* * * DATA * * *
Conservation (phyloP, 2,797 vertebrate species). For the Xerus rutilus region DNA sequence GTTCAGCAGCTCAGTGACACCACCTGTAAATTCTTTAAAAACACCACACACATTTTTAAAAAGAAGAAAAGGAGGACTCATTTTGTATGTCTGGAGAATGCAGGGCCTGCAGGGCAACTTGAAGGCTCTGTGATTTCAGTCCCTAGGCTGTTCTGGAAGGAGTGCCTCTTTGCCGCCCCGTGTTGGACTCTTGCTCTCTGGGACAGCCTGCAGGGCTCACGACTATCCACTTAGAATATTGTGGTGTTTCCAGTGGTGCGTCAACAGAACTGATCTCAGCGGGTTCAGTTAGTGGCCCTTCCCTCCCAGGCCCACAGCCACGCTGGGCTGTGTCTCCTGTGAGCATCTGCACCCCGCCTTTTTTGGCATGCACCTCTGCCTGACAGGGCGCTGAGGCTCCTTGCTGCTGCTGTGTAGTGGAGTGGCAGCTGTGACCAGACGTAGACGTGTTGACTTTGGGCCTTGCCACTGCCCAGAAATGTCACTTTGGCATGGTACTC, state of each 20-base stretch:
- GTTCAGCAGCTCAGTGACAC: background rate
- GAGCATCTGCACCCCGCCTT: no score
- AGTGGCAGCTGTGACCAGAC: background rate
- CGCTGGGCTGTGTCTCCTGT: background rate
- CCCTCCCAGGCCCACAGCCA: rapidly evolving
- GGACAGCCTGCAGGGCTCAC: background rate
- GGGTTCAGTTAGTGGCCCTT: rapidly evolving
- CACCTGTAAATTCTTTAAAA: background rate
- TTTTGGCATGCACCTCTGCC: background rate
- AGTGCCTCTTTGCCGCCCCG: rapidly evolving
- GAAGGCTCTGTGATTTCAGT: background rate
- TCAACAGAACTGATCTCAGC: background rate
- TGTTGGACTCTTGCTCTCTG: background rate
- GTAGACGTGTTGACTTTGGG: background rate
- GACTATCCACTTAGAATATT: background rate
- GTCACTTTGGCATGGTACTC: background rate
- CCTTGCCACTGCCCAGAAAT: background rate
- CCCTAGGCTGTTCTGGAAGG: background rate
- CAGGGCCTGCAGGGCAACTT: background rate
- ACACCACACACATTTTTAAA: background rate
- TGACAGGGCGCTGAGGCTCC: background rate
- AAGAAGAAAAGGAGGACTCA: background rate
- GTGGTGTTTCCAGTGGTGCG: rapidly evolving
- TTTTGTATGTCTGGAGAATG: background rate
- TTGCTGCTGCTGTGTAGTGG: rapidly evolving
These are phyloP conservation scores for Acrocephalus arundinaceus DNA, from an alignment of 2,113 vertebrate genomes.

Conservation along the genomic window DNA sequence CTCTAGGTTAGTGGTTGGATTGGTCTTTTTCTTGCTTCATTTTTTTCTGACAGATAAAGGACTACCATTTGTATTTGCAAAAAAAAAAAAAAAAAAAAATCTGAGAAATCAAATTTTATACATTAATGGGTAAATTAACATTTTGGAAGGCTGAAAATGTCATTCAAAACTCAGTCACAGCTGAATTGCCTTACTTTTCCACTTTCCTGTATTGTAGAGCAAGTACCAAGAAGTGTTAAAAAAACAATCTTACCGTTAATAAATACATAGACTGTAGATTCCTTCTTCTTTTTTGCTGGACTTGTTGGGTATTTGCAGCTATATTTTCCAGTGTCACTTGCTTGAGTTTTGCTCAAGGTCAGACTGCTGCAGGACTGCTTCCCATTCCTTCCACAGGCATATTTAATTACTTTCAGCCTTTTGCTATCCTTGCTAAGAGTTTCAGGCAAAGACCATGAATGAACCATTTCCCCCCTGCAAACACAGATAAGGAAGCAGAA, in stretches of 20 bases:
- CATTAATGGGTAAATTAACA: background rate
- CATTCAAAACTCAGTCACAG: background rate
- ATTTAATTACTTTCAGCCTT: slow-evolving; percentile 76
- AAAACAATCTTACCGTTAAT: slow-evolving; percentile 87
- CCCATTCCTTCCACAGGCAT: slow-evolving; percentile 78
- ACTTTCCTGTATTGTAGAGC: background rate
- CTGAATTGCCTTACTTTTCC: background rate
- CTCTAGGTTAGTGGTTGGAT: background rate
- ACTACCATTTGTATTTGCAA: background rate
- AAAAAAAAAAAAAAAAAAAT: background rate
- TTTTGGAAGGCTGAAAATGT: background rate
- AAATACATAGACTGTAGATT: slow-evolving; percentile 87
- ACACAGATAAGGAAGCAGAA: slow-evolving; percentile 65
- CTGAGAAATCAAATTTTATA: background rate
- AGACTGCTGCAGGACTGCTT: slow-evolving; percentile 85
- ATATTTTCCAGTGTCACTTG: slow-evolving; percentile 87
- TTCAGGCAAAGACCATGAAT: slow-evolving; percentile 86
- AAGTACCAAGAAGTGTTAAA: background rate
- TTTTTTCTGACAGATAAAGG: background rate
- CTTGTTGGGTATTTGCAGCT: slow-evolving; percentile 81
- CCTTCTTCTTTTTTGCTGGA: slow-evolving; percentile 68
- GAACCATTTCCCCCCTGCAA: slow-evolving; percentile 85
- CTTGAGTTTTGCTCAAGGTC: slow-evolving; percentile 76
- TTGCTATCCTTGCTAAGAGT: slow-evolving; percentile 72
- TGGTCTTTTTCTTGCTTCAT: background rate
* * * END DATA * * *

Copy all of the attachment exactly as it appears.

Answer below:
Conservation (phyloP, 2,797 vertebrate species). For the Xerus rutilus region DNA sequence GTTCAGCAGCTCAGTGACACCACCTGTAAATTCTTTAAAAACACCACACACATTTTTAAAAAGAAGAAAAGGAGGACTCATTTTGTATGTCTGGAGAATGCAGGGCCTGCAGGGCAACTTGAAGGCTCTGTGATTTCAGTCCCTAGGCTGTTCTGGAAGGAGTGCCTCTTTGCCGCCCCGTGTTGGACTCTTGCTCTCTGGGACAGCCTGCAGGGCTCACGACTATCCACTTAGAATATTGTGGTGTTTCCAGTGGTGCGTCAACAGAACTGATCTCAGCGGGTTCAGTTAGTGGCCCTTCCCTCCCAGGCCCACAGCCACGCTGGGCTGTGTCTCCTGTGAGCATCTGCACCCCGCCTTTTTTGGCATGCACCTCTGCCTGACAGGGCGCTGAGGCTCCTTGCTGCTGCTGTGTAGTGGAGTGGCAGCTGTGACCAGACGTAGACGTGTTGACTTTGGGCCTTGCCACTGCCCAGAAATGTCACTTTGGCATGGTACTC, state of each 20-base stretch:
- GTTCAGCAGCTCAGTGACAC: background rate
- GAGCATCTGCACCCCGCCTT: no score
- AGTGGCAGCTGTGACCAGAC: background rate
- CGCTGGGCTGTGTCTCCTGT: background rate
- CCCTCCCAGGCCCACAGCCA: rapidly evolving
- GGACAGCCTGCAGGGCTCAC: background rate
- GGGTTCAGTTAGTGGCCCTT: rapidly evolving
- CACCTGTAAATTCTTTAAAA: background rate
- TTTTGGCATGCACCTCTGCC: background rate
- AGTGCCTCTTTGCCGCCCCG: rapidly evolving
- GAAGGCTCTGTGATTTCAGT: background rate
- TCAACAGAACTGATCTCAGC: background rate
- TGTTGGACTCTTGCTCTCTG: background rate
- GTAGACGTGTTGACTTTGGG: background rate
- GACTATCCACTTAGAATATT: background rate
- GTCACTTTGGCATGGTACTC: background rate
- CCTTGCCACTGCCCAGAAAT: background rate
- CCCTAGGCTGTTCTGGAAGG: background rate
- CAGGGCCTGCAGGGCAACTT: background rate
- ACACCACACACATTTTTAAA: background rate
- TGACAGGGCGCTGAGGCTCC: background rate
- AAGAAGAAAAGGAGGACTCA: background rate
- GTGGTGTTTCCAGTGGTGCG: rapidly evolving
- TTTTGTATGTCTGGAGAATG: background rate
- TTGCTGCTGCTGTGTAGTGG: rapidly evolving
These are phyloP conservation scores for Acrocephalus arundinaceus DNA, from an alignment of 2,113 vertebrate genomes.

Conservation along the genomic window DNA sequence CTCTAGGTTAGTGGTTGGATTGGTCTTTTTCTTGCTTCATTTTTTTCTGACAGATAAAGGACTACCATTTGTATTTGCAAAAAAAAAAAAAAAAAAAAATCTGAGAAATCAAATTTTATACATTAATGGGTAAATTAACATTTTGGAAGGCTGAAAATGTCATTCAAAACTCAGTCACAGCTGAATTGCCTTACTTTTCCACTTTCCTGTATTGTAGAGCAAGTACCAAGAAGTGTTAAAAAAACAATCTTACCGTTAATAAATACATAGACTGTAGATTCCTTCTTCTTTTTTGCTGGACTTGTTGGGTATTTGCAGCTATATTTTCCAGTGTCACTTGCTTGAGTTTTGCTCAAGGTCAGACTGCTGCAGGACTGCTTCCCATTCCTTCCACAGGCATATTTAATTACTTTCAGCCTTTTGCTATCCTTGCTAAGAGTTTCAGGCAAAGACCATGAATGAACCATTTCCCCCCTGCAAACACAGATAAGGAAGCAGAA, in stretches of 20 bases:
- CATTAATGGGTAAATTAACA: background rate
- CATTCAAAACTCAGTCACAG: background rate
- ATTTAATTACTTTCAGCCTT: slow-evolving; percentile 76
- AAAACAATCTTACCGTTAAT: slow-evolving; percentile 87
- CCCATTCCTTCCACAGGCAT: slow-evolving; percentile 78
- ACTTTCCTGTATTGTAGAGC: background rate
- CTGAATTGCCTTACTTTTCC: background rate
- CTCTAGGTTAGTGGTTGGAT: background rate
- ACTACCATTTGTATTTGCAA: background rate
- AAAAAAAAAAAAAAAAAAAT: background rate
- TTTTGGAAGGCTGAAAATGT: background rate
- AAATACATAGACTGTAGATT: slow-evolving; percentile 87
- ACACAGATAAGGAAGCAGAA: slow-evolving; percentile 65
- CTGAGAAATCAAATTTTATA: background rate
- AGACTGCTGCAGGACTGCTT: slow-evolving; percentile 85
- ATATTTTCCAGTGTCACTTG: slow-evolving; percentile 87
- TTCAGGCAAAGACCATGAAT: slow-evolving; percentile 86
- AAGTACCAAGAAGTGTTAAA: background rate
- TTTTTTCTGACAGATAAAGG: background rate
- CTTGTTGGGTATTTGCAGCT: slow-evolving; percentile 81
- CCTTCTTCTTTTTTGCTGGA: slow-evolving; percentile 68
- GAACCATTTCCCCCCTGCAA: slow-evolving; percentile 85
- CTTGAGTTTTGCTCAAGGTC: slow-evolving; percentile 76
- TTGCTATCCTTGCTAAGAGT: slow-evolving; percentile 72
- TGGTCTTTTTCTTGCTTCAT: background rate